Ladies, think about the last time someone called you a “slut” or a “bitch.” Was it thrown your way after you didn’t respond to some strange group of men's catcalls on the street? Did you hear someone murmur it under their breath after your brilliant idea trumped everyone else’s at work, or perhaps when a co-worker stage-whispered to you what was written under your name on a stall in the men’s bathroom? Or maybe you and your girlfriends regularly pass it off as a term of endearment while together on lunch break or curled up in someone’s apartment with cocktails in hand?
Either way, for quite some time labels like these have been walking a tightrope-thin line between derogatory slurs and casual nomenclature between friends. It really has come to depend on the speaker and audience to determine which is which. But if we as women have the power to transform an insult into an empowering expression, why aren’t more of us doing it? Redefining what a patriarchal society unfairly deems as weaknesses in our gender sounds like something everyone should be on board with, but honestly I still have to think twice before my lips form the words “slut” or “bitch” to make sure it doesn’t come off as offensive in the wrong company. Because even though this type of slang is usually reserved for people whose friendship runs deeper than Facebook, there is still a crowd of people out there who view feminists openly putting a positive spin on these labels as eccentric and radical.
To those people, I say let’s start by examining the origins of some examples of demeaning language directed at women. Where did these words even come from? According to one eye-opening article on Today I Found Out, the terms “slut”, “dame”, and “broad” were colloquially used for centuries before morphing into insults. The article reveals that in the 17th Century the word “slut” originally referred to maids or servant girls who were “‘messy, dirty or untidy’” and later mutated into a negative description of promiscuous or ugly women and even waste receptacles – no kidding, a snippet from an 1862 English newspaper once hilariously noted, “There are a good many slut-holes in London to rake out.” The article goes on to establish that the word “dame” once described a woman in power, like a wife or mistress, and the word “broad” once defined a woman with loose morals. Fast forward to today and you'll find that these word meanings have also branched off into offensive territory. For example, even though Urban Dictionary defines the modern use of "dame" as "a classy, beautiful woman," the word is also negatively associated with slang like "dame bamaged" ("when a woman fucks up your head") and "dame brainage" ("The obvious cerebral injury suffered by most women functioning in today's society"). Likewise, the word "broad" is charmingly referred to as, "Less respectable than a lady but much more respectable than bitch."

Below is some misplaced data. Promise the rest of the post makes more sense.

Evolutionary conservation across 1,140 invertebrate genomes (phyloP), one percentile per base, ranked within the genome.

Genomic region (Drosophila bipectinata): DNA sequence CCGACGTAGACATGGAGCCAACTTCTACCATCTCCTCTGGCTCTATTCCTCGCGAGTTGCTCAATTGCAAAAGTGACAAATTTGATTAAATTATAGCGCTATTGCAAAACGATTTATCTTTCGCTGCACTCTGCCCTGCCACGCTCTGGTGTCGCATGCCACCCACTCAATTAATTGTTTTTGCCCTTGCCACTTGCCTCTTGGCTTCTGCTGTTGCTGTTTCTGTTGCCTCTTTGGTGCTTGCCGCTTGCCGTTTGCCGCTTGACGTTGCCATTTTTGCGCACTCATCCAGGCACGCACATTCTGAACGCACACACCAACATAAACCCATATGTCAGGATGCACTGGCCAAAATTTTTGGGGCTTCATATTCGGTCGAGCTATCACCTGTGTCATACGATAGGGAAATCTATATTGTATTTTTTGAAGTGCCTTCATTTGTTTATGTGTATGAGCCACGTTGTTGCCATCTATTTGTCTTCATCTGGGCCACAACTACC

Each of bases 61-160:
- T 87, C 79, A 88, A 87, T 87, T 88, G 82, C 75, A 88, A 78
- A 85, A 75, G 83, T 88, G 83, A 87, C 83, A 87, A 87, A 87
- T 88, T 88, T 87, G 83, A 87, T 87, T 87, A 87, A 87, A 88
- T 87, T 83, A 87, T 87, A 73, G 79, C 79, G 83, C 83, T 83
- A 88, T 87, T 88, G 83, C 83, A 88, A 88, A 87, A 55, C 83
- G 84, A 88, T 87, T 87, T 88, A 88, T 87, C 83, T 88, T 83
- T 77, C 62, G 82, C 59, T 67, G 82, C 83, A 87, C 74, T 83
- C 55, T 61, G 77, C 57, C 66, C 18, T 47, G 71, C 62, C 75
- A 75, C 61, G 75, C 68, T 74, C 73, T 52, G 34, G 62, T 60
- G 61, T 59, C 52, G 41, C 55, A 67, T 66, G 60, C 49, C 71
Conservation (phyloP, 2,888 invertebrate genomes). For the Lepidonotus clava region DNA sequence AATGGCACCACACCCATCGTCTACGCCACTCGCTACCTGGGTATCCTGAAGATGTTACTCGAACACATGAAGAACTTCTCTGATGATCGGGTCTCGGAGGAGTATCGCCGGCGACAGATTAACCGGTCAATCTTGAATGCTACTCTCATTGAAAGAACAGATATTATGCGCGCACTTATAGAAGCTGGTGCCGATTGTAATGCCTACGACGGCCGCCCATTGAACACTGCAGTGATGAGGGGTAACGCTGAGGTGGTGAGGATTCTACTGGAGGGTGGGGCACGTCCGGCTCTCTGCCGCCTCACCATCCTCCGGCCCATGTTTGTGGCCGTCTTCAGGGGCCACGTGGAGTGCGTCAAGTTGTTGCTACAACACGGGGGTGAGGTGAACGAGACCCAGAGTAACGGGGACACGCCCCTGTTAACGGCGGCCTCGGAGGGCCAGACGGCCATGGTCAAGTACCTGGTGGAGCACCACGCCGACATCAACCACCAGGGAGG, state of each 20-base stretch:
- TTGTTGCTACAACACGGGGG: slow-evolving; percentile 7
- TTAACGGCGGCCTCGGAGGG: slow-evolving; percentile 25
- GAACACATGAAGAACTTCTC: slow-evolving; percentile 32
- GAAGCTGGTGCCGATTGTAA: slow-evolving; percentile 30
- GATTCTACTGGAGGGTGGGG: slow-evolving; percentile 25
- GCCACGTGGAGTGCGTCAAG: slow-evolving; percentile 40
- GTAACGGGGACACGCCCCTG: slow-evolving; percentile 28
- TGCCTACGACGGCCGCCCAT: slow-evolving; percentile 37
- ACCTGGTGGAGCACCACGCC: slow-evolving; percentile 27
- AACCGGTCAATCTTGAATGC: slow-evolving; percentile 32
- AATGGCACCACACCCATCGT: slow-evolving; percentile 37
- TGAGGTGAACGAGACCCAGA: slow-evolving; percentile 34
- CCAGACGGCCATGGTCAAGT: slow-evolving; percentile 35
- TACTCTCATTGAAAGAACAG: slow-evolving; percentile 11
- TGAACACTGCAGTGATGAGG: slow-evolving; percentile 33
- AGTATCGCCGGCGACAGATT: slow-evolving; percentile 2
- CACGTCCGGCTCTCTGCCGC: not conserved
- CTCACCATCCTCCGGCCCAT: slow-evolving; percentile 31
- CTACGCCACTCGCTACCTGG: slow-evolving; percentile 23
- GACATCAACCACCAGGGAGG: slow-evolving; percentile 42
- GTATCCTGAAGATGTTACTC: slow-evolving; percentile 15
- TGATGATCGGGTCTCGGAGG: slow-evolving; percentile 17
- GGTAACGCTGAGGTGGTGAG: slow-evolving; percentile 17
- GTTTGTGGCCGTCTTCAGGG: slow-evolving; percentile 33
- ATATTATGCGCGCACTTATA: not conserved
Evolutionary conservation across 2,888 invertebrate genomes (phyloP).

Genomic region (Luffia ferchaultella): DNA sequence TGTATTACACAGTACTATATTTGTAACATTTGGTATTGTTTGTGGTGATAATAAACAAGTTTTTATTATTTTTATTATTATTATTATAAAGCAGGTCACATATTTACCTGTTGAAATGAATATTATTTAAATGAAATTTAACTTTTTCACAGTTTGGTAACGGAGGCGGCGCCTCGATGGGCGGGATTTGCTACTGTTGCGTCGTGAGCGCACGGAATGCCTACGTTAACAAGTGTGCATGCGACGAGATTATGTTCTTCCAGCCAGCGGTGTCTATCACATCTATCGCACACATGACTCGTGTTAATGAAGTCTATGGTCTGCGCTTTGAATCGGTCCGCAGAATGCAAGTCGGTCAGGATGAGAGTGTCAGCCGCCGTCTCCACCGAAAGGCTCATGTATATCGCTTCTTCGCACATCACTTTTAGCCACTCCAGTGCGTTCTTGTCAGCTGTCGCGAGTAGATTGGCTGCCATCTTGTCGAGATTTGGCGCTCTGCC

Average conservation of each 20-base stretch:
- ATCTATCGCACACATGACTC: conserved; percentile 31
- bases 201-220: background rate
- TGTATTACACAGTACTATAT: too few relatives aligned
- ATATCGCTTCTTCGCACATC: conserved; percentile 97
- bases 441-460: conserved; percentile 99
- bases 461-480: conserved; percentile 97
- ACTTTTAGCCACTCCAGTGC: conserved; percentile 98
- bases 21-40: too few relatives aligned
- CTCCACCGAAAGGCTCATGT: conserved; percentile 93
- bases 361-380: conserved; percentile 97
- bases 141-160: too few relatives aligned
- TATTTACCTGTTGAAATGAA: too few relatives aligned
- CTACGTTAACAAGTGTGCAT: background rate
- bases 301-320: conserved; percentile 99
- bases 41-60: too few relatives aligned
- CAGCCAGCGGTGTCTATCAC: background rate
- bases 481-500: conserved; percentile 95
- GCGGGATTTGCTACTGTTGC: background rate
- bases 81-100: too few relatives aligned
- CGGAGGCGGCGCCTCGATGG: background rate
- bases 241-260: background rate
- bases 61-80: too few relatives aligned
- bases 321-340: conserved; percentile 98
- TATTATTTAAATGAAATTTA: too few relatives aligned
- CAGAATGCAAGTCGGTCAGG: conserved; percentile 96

"Bitch Magazine." Image courtesy of The New Yorker.
Language is more influential than any other form of negotiation. The way we address and communicate with one another dominates what pop culture deems as appropriate and for too long language has been used against racial, sexual and gender minorities to make them feel small.
That’s why within the last twenty years or so, some women have campaigned to ‘take back’ loaded words like “bitch” and “slut” and resell them as shameless descriptors of brave women. In a candid 2014 interview, co-founder of Bitch Media Andi Zeisler explained how arguably the most celebrated and boundary-pushing feminist media group today got its name 20 years ago. While rocking adorable cats-eye glasses, Zeisler illuminated how in the late ‘90s the word “bitch” was primarily targeted toward, “women who spoke their minds, who said things maybe people didn’t want to hear and who stood up for themselves.” Zeisler and her co-founders latched onto this idea as a way to promote smart, opinionated women who deserve a voice unencumbered by a patriarchal choke hold.
Amber Rose at Slutwalk 2015. Image courtesy of www.wgno.com.
In a similar vein, pop culture icon Amber Rose has worked to end the concept of “slut-shaming” with her annual free feminist event Slutwalk in Los Angeles. This one-day festival has been spreading awareness about sexual assault, victim blaming and gender inequality since 2011 when it formed, according to the Slutwalk website, after an ignorant Toronto police officer told a group of college women; “Women shouldn’t dress like ‘sluts’ if they don’t want to be sexually assaulted.” As a former stripper who was first slut-shamed at age 14, Amber Rose recently spoke up about embracing the word “slut” because she felt it gave her power back: “I embrace the negativity; that’s my thing, that takes the pain away for me.”
It should be noted that women aren’t the only minorities redefining labels, but they certainly seem to be turning the most heads by doing so. It’s common knowledge that in the African American community, the “n-word” has been reworked from its original offensive connotation into an expression of friendship used between black people. On the other hand, the word “gay” is sometimes casually thrown around by younger generations to mean “stupid” – i.e. “That’s so gay.” The fact that people are still creating negative connotations for minority terms like this is even more disturbing to me than people recycling the same derogatory remarks.
I believe the language we use holds the most power in determining how we choose to treat each other. If more women can see the importance of how redefining words like “bitch” and “slut” – terms society view as flaws – into something empowering, then we become in control of how we deserve to be seen. By not only removing stigma from sexist slurs but changing the meaning altogether, we take away the ammo used to keep us down by ignorant people and become bulletproof in at least one more way to sexual injustice.